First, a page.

"The Beetle and Scirocco are representatives of an emotional and appealing class of vehicles, but it is not always about continuing cars from one generation to the next," board member Arno Antlitz said, according to Autocar.
The British publication reports the Beetle convertible would continue in production. We expect, however, that both body styles would likely die as their natural product cycles are nearing the end. The current Beetle has been on sale since the 2012 model year.
Antlitz's comments, which came at Volkswagen's annual corporate meeting, could be troubling for some enthusiasts, but they're not new. Rumors of the Beetle's demise have swirled for years. The Scirocco, another enthusiast favorite, is not sold in the United States, though hot hatch fans have long clamored for it.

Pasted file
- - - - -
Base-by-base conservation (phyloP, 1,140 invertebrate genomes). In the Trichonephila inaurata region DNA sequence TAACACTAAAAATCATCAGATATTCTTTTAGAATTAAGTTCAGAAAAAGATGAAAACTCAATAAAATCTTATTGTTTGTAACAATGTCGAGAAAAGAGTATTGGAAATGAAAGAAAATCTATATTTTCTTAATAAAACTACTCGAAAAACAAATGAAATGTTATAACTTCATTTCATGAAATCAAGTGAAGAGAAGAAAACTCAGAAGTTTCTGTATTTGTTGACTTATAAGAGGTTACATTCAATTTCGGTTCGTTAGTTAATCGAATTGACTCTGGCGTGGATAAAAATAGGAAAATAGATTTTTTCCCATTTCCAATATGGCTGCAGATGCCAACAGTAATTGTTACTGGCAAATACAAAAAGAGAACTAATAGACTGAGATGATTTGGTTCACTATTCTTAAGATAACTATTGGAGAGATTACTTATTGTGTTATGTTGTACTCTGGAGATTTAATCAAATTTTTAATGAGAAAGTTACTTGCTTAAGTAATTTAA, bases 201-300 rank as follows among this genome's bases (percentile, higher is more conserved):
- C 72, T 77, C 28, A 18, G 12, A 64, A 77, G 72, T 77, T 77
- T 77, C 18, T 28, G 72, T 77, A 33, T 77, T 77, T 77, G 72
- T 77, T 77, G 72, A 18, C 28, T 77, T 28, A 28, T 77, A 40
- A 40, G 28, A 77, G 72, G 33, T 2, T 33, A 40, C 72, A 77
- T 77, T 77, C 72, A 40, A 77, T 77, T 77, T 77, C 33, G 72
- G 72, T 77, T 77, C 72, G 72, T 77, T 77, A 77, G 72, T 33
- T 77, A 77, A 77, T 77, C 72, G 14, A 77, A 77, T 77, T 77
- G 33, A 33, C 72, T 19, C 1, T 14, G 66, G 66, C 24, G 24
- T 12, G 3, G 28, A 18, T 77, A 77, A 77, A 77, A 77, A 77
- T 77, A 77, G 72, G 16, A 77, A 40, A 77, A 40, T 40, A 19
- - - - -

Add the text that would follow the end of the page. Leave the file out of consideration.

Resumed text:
Volkswagen has come under pressure to cut costs in the wake of the Dieselgate scandal and is placing greater emphasis on its electric vehicle programs and sport utility vehicles, like the Atlas, which could make halo products like the Beetle and Scirocco less critical. We expect the Beetle could die around 2019, which is when the Arteon upscale sedan is expected to launch in the US market.
Perhaps the rumors are having some effect: sales of the Beetle are up 20.4 percent through April to 5,405 units in the United States.